Aspen air: clean but warm |

Aspen air: clean but warm

Aspen Times writer

Aspen’s latest air quality report offers good and bad news: Particulate pollution is relatively low, but air temperatures are on the rise.

Particulate pollution known as PM-10 – particulate matter smaller than 10 millionths of a meter in size – is the air pollutant monitored in Aspen. The resort was once in violation of federal health standards for PM-10, but has since implemented several measures that successfully lowered PM-10 levels.

In 2003, Aspen’s highest PM-10 reading was 70 millionths of a gram in a cubic meter of air. The federal standard is 150 – not to be exceeded more than once per year. Aspen’s highest reading in 2002 was 59.

In the previous decade, three years produced PM-10 highs that were lower than 2003’s worst day for PM-10, while seven years saw higher readings than the worst day in 2003, according to the city’s Environmental Health Department.

Discounted last year was a reading of 102 on Oct. 30. The reading was the result of large wildfires in the western United States rather than pollution produced locally, according to Lee Cassin, the city’s environmental health director.

The more worrisome news in Aspen’s air quality report, Cassin contends, is the increasing trend toward longer summers and shorter winters. The resort’s summers have increased an average of four and a half days per decade since record keeping began in 1949. Most of the gain has come in the last 20 years, when summers have gotten longer at a rate of 13 days per decade, according to Cassin.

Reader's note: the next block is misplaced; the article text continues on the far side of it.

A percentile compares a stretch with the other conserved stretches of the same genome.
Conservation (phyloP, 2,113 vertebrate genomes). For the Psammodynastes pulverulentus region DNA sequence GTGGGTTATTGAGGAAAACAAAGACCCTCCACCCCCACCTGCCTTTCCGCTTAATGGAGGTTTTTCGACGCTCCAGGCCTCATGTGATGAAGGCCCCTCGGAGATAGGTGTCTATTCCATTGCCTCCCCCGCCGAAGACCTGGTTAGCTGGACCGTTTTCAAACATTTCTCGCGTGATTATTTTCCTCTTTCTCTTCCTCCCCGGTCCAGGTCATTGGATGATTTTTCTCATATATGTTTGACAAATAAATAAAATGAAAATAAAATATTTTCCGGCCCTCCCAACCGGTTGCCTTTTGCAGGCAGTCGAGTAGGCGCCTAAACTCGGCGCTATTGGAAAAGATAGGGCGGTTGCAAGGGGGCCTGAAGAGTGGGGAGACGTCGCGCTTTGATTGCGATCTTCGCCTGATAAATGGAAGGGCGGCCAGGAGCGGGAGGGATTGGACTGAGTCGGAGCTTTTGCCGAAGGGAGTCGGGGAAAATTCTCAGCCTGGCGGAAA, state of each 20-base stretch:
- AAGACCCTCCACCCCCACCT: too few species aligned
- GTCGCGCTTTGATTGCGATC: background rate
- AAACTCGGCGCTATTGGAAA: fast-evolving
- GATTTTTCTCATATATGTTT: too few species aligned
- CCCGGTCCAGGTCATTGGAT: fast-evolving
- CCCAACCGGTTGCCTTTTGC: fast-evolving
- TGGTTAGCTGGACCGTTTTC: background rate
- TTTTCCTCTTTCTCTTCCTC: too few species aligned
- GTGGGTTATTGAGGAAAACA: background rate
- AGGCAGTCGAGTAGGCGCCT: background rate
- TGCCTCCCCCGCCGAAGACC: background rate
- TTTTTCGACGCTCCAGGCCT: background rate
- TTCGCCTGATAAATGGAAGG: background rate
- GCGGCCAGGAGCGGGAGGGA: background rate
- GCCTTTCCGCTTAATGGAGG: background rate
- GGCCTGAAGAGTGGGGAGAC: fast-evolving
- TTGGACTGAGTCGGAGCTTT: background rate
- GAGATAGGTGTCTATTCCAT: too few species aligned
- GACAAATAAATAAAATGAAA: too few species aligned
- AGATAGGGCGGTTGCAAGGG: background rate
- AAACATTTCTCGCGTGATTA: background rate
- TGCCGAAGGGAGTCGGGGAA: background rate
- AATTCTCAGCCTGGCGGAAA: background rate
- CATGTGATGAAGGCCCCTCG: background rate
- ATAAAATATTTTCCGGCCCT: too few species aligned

In Aspen and worldwide, spring is coming earlier each year and fall is arriving later. The number of below-zero days in Aspen was also lower than usual. Scientists believe that the recent rise in the Earth’s surface temperature is caused mostly by human activities, not natural variations in climate, according to Cassin.

Aspen is doing its part by generating 57 percent of its electricity from renewable wind and hydropower that do not contribute to global warming, she noted.

The air quality report can be viewed on the city’s Web site at and free copies are available from the Environmental Health Department on the second floor of City Hall.

Aspen’s summers have increased an average of four and a half days per decade since record keeping began in 1949.


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